So what does this mean for my vision of the future of education? Well, as I originally outlined in this blog post, I continue to believe that we need to focus on what is important to us - what keeps us grounded and sane, what we can confidently hold up as what we value for children. As Dr. Jody Carrington said - "Find your purpose. Relentlessly pursue what your believe to be true, and do it only because you believe, to the core of you, that you can change the world." The future of education is passionate people believing in kids and sharing their passions with those kids. Just as each of us is a different person with different likes and dislikes, so too are kids; we need to trust that what we share - whether that is the latest app, hands dirty from the garden or a quiet corner to read and reflect - will land with the kids that need it the most, providing them, individually, with the balance that they may be unable to find in a larger group. The world is changing and we do need to ensure that kids have the skills to meet the needs of this world but we also need to keep in mind that those skills are varied and every kid does not need to have them all to "successfully wield the abundance at their fingertips" (Will Richardson, Why School).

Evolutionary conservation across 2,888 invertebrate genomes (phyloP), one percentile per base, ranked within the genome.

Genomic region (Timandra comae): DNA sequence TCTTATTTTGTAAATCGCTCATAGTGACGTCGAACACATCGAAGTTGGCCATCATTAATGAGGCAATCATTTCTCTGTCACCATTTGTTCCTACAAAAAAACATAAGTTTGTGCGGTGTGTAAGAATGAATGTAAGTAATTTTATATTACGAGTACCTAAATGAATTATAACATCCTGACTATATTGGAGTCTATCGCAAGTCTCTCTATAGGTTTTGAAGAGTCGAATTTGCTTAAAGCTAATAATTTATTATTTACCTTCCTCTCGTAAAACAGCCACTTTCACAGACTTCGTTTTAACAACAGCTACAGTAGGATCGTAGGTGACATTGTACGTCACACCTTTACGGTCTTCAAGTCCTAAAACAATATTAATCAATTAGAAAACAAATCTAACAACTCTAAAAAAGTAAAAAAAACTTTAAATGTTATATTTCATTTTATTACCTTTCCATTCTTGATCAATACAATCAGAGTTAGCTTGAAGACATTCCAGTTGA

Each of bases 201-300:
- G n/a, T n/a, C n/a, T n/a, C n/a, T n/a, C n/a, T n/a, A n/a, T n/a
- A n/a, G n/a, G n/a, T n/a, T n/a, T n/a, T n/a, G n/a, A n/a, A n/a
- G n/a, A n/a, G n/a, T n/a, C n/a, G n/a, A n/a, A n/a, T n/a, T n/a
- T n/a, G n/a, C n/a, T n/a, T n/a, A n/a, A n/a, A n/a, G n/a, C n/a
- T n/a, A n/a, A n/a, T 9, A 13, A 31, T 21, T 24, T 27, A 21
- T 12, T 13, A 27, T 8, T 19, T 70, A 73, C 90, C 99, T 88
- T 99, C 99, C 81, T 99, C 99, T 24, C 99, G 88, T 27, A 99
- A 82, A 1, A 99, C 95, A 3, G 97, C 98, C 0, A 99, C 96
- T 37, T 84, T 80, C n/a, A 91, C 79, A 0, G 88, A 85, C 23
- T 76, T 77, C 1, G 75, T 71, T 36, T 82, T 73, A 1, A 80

Finally, and perhaps most importantly, I chose to showcase my vision by highlighting educators who are truly living their passion and their purpose. Under the For Teachers tab on this website, you will now find 5 sections - Literate, Numerate, Curious, Kind and Healthy. In each of these sections I have created a post entitled 5-4-3-2-1. Borrowing from James Clear's 3-2-1 (which I learned about in Teachers These Days by Jody Carrington and Laurie McIntosh), I outline 5 educators to follow, 4 apps/websites to check out, 3 things to try, 2 quotes to consider and 1 question to ponder. My hope is that this will increase connection, inspire innovation and support teachers as they do the work of educating the next generation of citizens.